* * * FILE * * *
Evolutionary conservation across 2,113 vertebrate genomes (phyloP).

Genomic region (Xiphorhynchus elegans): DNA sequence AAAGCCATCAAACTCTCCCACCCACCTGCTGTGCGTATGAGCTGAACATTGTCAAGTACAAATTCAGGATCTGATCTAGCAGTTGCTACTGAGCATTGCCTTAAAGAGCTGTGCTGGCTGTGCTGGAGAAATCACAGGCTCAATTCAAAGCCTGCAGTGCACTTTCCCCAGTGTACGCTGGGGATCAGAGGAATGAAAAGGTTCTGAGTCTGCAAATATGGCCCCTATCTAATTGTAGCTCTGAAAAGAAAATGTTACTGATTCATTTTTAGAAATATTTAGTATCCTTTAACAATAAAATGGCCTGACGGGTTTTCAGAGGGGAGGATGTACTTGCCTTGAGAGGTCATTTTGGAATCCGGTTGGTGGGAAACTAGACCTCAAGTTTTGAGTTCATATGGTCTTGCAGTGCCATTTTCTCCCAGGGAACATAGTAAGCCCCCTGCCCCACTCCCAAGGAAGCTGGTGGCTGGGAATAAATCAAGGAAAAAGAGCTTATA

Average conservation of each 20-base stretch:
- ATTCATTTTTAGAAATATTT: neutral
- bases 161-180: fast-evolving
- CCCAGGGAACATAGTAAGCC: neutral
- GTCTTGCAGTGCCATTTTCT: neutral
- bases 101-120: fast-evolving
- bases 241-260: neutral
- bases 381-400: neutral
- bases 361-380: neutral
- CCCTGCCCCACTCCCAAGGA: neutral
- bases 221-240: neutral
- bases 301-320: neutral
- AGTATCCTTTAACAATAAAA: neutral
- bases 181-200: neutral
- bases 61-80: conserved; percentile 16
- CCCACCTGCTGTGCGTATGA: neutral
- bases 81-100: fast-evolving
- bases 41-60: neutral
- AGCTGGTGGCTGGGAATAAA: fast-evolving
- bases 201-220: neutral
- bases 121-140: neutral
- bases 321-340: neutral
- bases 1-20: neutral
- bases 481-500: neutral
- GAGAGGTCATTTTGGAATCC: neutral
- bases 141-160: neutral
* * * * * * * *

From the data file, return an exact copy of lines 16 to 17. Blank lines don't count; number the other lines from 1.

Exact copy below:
- bases 181-200: neutral
- bases 61-80: conserved; percentile 16